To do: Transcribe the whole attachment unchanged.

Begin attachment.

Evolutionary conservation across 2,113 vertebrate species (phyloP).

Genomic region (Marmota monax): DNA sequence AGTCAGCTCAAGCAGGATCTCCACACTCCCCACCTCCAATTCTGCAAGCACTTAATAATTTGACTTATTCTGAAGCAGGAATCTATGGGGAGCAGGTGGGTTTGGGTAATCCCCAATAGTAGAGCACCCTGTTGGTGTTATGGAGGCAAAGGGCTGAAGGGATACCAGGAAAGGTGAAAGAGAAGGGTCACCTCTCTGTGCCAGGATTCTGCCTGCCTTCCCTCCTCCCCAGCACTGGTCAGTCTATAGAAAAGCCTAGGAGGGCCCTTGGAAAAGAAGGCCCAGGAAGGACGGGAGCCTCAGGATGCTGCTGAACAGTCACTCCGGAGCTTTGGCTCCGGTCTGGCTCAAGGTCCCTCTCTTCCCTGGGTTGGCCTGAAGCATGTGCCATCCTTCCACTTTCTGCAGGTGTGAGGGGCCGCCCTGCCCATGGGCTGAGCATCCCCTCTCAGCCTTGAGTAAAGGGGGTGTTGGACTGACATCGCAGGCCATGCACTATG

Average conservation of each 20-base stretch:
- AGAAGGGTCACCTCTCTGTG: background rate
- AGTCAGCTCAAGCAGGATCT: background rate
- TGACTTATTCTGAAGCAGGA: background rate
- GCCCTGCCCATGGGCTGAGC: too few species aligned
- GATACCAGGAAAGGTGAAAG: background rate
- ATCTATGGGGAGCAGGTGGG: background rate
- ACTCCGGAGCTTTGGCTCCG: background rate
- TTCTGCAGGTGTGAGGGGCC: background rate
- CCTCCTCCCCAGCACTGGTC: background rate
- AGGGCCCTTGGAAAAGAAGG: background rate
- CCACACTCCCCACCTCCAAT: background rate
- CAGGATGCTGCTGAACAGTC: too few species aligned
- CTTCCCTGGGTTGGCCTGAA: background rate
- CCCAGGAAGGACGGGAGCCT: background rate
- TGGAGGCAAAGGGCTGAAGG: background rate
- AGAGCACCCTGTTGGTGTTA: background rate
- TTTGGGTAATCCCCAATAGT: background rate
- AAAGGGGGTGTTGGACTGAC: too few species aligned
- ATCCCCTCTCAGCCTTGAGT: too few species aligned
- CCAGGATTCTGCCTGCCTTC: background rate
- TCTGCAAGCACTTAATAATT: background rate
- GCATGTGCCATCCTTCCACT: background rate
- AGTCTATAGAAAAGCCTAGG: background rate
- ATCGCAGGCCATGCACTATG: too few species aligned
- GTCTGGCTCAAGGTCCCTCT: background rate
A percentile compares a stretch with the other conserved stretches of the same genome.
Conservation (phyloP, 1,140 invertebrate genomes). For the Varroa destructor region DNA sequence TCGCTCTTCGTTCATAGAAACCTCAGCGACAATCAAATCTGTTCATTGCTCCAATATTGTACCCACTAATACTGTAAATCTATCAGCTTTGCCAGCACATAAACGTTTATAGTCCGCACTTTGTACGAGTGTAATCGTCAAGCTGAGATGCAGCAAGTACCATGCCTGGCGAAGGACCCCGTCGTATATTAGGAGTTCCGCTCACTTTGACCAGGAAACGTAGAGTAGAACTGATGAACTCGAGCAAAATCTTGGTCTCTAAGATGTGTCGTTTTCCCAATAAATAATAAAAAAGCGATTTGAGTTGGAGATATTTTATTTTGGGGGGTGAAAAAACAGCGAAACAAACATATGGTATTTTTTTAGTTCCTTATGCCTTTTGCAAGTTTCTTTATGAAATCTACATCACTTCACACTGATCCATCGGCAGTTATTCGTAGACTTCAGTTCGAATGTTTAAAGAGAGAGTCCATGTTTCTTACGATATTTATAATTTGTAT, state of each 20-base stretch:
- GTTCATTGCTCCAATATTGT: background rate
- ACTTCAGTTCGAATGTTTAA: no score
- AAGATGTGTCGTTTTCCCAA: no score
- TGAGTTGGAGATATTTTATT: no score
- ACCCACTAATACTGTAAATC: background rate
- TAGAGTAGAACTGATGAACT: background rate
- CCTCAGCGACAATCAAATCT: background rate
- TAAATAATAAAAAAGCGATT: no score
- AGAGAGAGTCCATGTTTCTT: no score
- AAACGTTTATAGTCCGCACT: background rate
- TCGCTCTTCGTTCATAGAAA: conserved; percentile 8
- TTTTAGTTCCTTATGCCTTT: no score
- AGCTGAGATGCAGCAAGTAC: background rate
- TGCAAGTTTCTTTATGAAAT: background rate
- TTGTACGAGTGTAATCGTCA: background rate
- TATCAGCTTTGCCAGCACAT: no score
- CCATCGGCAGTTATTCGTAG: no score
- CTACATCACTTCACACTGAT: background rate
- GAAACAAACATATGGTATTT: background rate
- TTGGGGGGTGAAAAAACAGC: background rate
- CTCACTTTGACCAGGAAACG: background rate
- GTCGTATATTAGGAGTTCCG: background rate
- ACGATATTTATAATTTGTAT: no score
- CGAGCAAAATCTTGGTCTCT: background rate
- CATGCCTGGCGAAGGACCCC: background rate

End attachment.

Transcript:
Evolutionary conservation across 2,113 vertebrate species (phyloP).

Genomic region (Marmota monax): DNA sequence AGTCAGCTCAAGCAGGATCTCCACACTCCCCACCTCCAATTCTGCAAGCACTTAATAATTTGACTTATTCTGAAGCAGGAATCTATGGGGAGCAGGTGGGTTTGGGTAATCCCCAATAGTAGAGCACCCTGTTGGTGTTATGGAGGCAAAGGGCTGAAGGGATACCAGGAAAGGTGAAAGAGAAGGGTCACCTCTCTGTGCCAGGATTCTGCCTGCCTTCCCTCCTCCCCAGCACTGGTCAGTCTATAGAAAAGCCTAGGAGGGCCCTTGGAAAAGAAGGCCCAGGAAGGACGGGAGCCTCAGGATGCTGCTGAACAGTCACTCCGGAGCTTTGGCTCCGGTCTGGCTCAAGGTCCCTCTCTTCCCTGGGTTGGCCTGAAGCATGTGCCATCCTTCCACTTTCTGCAGGTGTGAGGGGCCGCCCTGCCCATGGGCTGAGCATCCCCTCTCAGCCTTGAGTAAAGGGGGTGTTGGACTGACATCGCAGGCCATGCACTATG

Average conservation of each 20-base stretch:
- AGAAGGGTCACCTCTCTGTG: background rate
- AGTCAGCTCAAGCAGGATCT: background rate
- TGACTTATTCTGAAGCAGGA: background rate
- GCCCTGCCCATGGGCTGAGC: too few species aligned
- GATACCAGGAAAGGTGAAAG: background rate
- ATCTATGGGGAGCAGGTGGG: background rate
- ACTCCGGAGCTTTGGCTCCG: background rate
- TTCTGCAGGTGTGAGGGGCC: background rate
- CCTCCTCCCCAGCACTGGTC: background rate
- AGGGCCCTTGGAAAAGAAGG: background rate
- CCACACTCCCCACCTCCAAT: background rate
- CAGGATGCTGCTGAACAGTC: too few species aligned
- CTTCCCTGGGTTGGCCTGAA: background rate
- CCCAGGAAGGACGGGAGCCT: background rate
- TGGAGGCAAAGGGCTGAAGG: background rate
- AGAGCACCCTGTTGGTGTTA: background rate
- TTTGGGTAATCCCCAATAGT: background rate
- AAAGGGGGTGTTGGACTGAC: too few species aligned
- ATCCCCTCTCAGCCTTGAGT: too few species aligned
- CCAGGATTCTGCCTGCCTTC: background rate
- TCTGCAAGCACTTAATAATT: background rate
- GCATGTGCCATCCTTCCACT: background rate
- AGTCTATAGAAAAGCCTAGG: background rate
- ATCGCAGGCCATGCACTATG: too few species aligned
- GTCTGGCTCAAGGTCCCTCT: background rate
A percentile compares a stretch with the other conserved stretches of the same genome.
Conservation (phyloP, 1,140 invertebrate genomes). For the Varroa destructor region DNA sequence TCGCTCTTCGTTCATAGAAACCTCAGCGACAATCAAATCTGTTCATTGCTCCAATATTGTACCCACTAATACTGTAAATCTATCAGCTTTGCCAGCACATAAACGTTTATAGTCCGCACTTTGTACGAGTGTAATCGTCAAGCTGAGATGCAGCAAGTACCATGCCTGGCGAAGGACCCCGTCGTATATTAGGAGTTCCGCTCACTTTGACCAGGAAACGTAGAGTAGAACTGATGAACTCGAGCAAAATCTTGGTCTCTAAGATGTGTCGTTTTCCCAATAAATAATAAAAAAGCGATTTGAGTTGGAGATATTTTATTTTGGGGGGTGAAAAAACAGCGAAACAAACATATGGTATTTTTTTAGTTCCTTATGCCTTTTGCAAGTTTCTTTATGAAATCTACATCACTTCACACTGATCCATCGGCAGTTATTCGTAGACTTCAGTTCGAATGTTTAAAGAGAGAGTCCATGTTTCTTACGATATTTATAATTTGTAT, state of each 20-base stretch:
- GTTCATTGCTCCAATATTGT: background rate
- ACTTCAGTTCGAATGTTTAA: no score
- AAGATGTGTCGTTTTCCCAA: no score
- TGAGTTGGAGATATTTTATT: no score
- ACCCACTAATACTGTAAATC: background rate
- TAGAGTAGAACTGATGAACT: background rate
- CCTCAGCGACAATCAAATCT: background rate
- TAAATAATAAAAAAGCGATT: no score
- AGAGAGAGTCCATGTTTCTT: no score
- AAACGTTTATAGTCCGCACT: background rate
- TCGCTCTTCGTTCATAGAAA: conserved; percentile 8
- TTTTAGTTCCTTATGCCTTT: no score
- AGCTGAGATGCAGCAAGTAC: background rate
- TGCAAGTTTCTTTATGAAAT: background rate
- TTGTACGAGTGTAATCGTCA: background rate
- TATCAGCTTTGCCAGCACAT: no score
- CCATCGGCAGTTATTCGTAG: no score
- CTACATCACTTCACACTGAT: background rate
- GAAACAAACATATGGTATTT: background rate
- TTGGGGGGTGAAAAAACAGC: background rate
- CTCACTTTGACCAGGAAACG: background rate
- GTCGTATATTAGGAGTTCCG: background rate
- ACGATATTTATAATTTGTAT: no score
- CGAGCAAAATCTTGGTCTCT: background rate
- CATGCCTGGCGAAGGACCCC: background rate